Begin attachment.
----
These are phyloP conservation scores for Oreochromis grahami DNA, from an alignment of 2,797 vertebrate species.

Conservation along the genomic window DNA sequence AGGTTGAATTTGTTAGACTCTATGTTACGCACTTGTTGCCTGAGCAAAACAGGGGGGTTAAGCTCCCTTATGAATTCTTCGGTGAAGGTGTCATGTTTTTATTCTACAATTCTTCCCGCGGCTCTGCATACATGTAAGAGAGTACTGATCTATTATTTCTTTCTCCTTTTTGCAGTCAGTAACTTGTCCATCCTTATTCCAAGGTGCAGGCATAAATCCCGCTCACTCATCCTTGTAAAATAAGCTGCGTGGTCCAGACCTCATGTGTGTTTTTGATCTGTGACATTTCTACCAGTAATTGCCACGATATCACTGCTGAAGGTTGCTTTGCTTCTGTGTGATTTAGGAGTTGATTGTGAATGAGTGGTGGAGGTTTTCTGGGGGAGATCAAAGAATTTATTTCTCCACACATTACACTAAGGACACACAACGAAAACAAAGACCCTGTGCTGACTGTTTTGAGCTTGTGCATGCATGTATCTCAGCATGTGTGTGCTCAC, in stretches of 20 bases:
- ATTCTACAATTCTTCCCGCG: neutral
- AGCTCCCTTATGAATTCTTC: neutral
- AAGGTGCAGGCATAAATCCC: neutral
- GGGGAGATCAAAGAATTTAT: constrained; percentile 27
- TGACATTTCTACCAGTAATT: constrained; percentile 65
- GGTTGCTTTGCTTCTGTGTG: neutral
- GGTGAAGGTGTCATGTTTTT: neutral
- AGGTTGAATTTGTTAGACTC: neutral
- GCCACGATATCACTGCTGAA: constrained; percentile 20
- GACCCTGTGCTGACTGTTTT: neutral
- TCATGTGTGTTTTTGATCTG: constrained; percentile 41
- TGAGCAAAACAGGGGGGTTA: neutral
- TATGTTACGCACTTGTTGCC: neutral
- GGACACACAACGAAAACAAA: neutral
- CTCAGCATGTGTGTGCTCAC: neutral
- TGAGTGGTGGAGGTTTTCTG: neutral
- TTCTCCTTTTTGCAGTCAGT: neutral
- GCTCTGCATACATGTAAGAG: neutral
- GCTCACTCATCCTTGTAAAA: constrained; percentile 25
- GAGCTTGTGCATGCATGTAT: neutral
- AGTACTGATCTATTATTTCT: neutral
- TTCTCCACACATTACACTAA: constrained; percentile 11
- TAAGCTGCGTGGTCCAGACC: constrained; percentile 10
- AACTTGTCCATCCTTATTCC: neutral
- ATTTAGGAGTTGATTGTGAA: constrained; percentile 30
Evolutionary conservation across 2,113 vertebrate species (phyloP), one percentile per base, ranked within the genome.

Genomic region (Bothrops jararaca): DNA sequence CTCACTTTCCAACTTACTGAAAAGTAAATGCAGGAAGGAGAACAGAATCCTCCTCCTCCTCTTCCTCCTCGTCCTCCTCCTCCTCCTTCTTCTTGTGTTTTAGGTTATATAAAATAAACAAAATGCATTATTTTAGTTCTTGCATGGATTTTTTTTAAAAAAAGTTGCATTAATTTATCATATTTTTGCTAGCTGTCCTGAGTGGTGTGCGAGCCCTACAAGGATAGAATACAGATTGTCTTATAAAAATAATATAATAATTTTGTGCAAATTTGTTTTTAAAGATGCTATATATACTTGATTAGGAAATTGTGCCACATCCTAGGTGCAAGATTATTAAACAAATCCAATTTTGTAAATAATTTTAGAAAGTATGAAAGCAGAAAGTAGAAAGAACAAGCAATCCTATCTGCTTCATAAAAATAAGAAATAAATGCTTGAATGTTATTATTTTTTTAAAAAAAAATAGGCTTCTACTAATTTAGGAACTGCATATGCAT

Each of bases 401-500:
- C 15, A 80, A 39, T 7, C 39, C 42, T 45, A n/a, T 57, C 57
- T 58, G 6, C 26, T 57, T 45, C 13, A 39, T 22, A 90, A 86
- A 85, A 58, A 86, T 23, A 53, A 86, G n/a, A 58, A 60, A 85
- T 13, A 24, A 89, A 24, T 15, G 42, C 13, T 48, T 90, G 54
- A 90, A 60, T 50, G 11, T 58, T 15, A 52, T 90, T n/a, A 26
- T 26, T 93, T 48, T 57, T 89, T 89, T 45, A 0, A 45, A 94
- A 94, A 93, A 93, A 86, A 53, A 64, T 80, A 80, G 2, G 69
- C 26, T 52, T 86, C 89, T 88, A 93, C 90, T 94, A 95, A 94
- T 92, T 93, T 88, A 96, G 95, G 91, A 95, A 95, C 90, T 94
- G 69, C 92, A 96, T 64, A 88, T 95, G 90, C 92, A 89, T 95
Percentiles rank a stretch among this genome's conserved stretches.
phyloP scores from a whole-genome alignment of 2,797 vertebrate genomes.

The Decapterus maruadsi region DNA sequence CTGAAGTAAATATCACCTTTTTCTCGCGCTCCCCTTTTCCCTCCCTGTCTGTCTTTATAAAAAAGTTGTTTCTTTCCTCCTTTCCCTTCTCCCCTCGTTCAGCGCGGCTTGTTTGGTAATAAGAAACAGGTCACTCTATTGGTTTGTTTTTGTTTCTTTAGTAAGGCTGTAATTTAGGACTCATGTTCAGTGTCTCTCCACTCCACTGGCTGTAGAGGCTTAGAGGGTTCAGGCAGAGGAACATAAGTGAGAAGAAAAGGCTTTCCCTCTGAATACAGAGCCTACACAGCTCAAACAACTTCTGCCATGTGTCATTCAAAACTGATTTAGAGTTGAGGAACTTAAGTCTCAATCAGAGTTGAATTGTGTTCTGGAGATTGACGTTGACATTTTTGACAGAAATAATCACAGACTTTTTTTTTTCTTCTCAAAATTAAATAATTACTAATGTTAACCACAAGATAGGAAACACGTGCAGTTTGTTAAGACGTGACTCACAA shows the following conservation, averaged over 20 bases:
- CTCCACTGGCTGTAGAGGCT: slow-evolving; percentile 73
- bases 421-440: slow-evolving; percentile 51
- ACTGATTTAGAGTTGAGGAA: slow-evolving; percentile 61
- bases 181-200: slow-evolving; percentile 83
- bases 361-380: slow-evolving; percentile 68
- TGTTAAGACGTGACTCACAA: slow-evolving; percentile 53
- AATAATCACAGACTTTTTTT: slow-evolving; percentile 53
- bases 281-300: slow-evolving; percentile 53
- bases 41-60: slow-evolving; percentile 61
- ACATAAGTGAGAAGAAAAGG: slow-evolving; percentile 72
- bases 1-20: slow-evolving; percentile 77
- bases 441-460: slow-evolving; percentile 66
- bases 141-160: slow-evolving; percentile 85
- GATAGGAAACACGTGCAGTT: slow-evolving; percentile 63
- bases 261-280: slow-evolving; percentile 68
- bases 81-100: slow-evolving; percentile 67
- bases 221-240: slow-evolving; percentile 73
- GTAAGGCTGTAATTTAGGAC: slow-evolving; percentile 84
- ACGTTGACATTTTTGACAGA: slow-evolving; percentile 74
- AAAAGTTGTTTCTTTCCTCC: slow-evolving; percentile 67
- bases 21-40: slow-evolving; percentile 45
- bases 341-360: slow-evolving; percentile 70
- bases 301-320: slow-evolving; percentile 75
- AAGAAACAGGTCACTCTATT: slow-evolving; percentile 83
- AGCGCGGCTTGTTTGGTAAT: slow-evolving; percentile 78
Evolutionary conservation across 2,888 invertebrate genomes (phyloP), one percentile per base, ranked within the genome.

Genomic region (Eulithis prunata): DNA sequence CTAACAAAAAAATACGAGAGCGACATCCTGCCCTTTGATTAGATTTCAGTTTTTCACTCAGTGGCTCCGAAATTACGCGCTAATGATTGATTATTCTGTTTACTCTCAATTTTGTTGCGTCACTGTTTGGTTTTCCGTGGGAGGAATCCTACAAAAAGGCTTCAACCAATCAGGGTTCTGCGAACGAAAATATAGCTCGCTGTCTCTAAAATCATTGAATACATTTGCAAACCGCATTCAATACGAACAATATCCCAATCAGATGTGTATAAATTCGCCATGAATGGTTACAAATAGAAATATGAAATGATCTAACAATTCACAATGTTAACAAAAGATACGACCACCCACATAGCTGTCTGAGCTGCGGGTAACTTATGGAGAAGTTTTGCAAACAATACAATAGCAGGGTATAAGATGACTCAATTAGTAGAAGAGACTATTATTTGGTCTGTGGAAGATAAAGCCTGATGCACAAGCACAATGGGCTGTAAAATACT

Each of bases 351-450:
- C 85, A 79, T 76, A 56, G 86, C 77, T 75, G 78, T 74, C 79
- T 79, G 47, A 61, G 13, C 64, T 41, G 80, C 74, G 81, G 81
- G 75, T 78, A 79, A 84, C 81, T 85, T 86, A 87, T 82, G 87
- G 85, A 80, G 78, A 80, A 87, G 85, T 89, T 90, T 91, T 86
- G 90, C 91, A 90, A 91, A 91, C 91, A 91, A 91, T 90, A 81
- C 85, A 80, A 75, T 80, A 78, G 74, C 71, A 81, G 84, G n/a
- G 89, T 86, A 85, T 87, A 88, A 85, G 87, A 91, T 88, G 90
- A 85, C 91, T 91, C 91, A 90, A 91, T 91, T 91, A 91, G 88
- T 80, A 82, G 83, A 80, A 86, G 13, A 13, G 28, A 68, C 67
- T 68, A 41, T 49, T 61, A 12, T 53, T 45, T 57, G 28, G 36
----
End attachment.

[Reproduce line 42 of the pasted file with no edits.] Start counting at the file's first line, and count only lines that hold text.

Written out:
phyloP scores from a whole-genome alignment of 2,797 vertebrate genomes.